Dry units are done once you break that seal. Thing water heater. Dont ever touch the over pressure valve. It will leak always.

                Solly I couldnt help. JR
                My old yahoo group. Bridgeport Mill Group

                https://groups.yahoo.com/neo/groups/...port_mill/info

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                • #9
                  JR, the dry powder will tend to clump, or partially solidify with time, the gauge reading is the propellent pressure. Give them a good shaking until you can feel the powder moving easily.

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                  • #10
                    Originally posted by old mart View Post
                    JR, the dry powder will tend to clump, or partially solidify with time, the gauge reading is the propellent pressure. Give them a good shaking until you can feel the powder moving easily.
                    Thank You. JR
                    My old yahoo group. Bridgeport Mill Group

                    https://groups.yahoo.com/neo/groups/...port_mill/info

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                    • #11
                      Certainly off on a tangent to my initial post but found this multi-use, foam spray extinguisher.
                      https://www.reinoldmax.net/accueil?lang=en
                      Usual disclaimers; I have not actually used it and I make no claim(s) as to effectiveness.

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                      • #12
                        When the fire extinguisher company brought some new extinguishers to the museum, they put a large foam one next to the machines. I asked the guy about using them on electrical fires, and he said the new types had a dielectric foam and there was no need to turn the electrical supply off before using the extinguisher.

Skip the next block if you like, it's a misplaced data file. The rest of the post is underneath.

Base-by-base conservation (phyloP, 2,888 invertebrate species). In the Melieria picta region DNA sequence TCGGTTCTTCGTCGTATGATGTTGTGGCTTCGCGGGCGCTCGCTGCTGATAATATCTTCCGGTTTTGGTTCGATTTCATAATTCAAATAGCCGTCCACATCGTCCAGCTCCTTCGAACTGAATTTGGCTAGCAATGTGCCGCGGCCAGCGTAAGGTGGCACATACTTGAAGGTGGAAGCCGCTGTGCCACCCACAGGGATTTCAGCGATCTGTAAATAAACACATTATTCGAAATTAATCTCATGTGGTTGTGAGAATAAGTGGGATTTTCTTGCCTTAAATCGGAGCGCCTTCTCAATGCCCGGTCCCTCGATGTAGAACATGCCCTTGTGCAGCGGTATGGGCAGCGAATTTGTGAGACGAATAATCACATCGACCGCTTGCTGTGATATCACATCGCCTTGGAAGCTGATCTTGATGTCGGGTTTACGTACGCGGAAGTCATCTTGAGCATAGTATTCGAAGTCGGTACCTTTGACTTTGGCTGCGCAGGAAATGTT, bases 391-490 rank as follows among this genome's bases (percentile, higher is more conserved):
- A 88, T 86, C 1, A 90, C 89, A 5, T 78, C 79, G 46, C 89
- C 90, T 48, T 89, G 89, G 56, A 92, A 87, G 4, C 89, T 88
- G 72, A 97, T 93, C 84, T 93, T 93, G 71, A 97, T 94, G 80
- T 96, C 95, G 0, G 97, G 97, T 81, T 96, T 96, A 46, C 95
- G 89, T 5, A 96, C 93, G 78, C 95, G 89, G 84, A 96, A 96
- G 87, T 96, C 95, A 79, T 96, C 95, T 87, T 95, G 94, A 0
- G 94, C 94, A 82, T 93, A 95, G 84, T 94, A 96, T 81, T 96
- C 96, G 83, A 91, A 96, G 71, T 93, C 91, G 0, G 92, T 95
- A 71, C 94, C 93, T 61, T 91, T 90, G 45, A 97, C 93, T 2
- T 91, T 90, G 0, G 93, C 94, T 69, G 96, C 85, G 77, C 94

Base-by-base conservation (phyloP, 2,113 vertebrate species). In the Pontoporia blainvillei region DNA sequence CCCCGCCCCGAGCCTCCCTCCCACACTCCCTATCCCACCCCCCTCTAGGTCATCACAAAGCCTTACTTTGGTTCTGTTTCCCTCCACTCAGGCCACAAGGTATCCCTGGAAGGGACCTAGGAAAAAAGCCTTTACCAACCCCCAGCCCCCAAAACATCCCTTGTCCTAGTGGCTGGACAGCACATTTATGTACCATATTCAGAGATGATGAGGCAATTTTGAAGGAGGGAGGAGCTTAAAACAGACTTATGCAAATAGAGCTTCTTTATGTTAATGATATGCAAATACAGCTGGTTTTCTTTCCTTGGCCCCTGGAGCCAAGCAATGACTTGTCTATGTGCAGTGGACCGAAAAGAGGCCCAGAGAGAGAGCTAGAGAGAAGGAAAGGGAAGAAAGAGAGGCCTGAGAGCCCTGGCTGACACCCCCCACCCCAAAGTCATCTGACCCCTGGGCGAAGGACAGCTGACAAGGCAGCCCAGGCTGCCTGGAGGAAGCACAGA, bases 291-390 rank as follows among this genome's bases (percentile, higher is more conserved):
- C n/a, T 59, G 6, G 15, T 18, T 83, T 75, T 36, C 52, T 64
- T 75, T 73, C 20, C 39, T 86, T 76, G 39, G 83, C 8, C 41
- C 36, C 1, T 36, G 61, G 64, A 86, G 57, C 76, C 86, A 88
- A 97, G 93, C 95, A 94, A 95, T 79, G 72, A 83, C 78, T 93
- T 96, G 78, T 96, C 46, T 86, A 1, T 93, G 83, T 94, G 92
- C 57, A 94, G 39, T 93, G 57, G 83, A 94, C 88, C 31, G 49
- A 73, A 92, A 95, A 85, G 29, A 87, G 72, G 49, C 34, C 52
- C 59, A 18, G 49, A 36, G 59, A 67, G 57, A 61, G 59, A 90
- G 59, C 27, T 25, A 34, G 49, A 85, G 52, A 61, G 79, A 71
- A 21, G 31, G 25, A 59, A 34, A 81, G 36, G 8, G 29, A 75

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                        • #13
                          Originally posted by chipmaker4130 View Post
                          This is the proper way to determine fill. Giving it a squirt will simply leave you with an unknown quantity remaining.
                          Way, way back (late 60's) I was an apprentice at the Phila Navy Yard. We could often work third shift overtime as fire watch for welders on the ships. We were told to check extinguishers by giving them a quick shot, and often when they were actually needed they would be almost empty. Stu

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                          • #14
                            My dad had a twenty pounder in his basement. As kids we would give it a shot now and then when the old man wasn't around. I eventually stole the big cone from the hose and mounted it on the lawn mower exhaust, sounded great. After dad passed I drug it home and eventually used the gas to fill the small tank in my beer meister. It lasted quite a while.
                            The date stamped on the tank is 1944. Still have the tank, going to make a gong out of it "someday".
                            GUS
                            Last edited by generatorgus; 08-19-2019, 06:35 AM.

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                            • #15
                              Beware of foam fire extinguishers that may have PFAS or PFOS in them. There are many variations of the compounds, and they persist forever in the environment. Contamination of drinking water at low parts per Trillion levels is a danger. Problem is, the extinguishers won't have warnings or even disclosures of what is in the foam.

                              Same applies to older cans of scotchguard. Those should go to the hazardous waste drop off.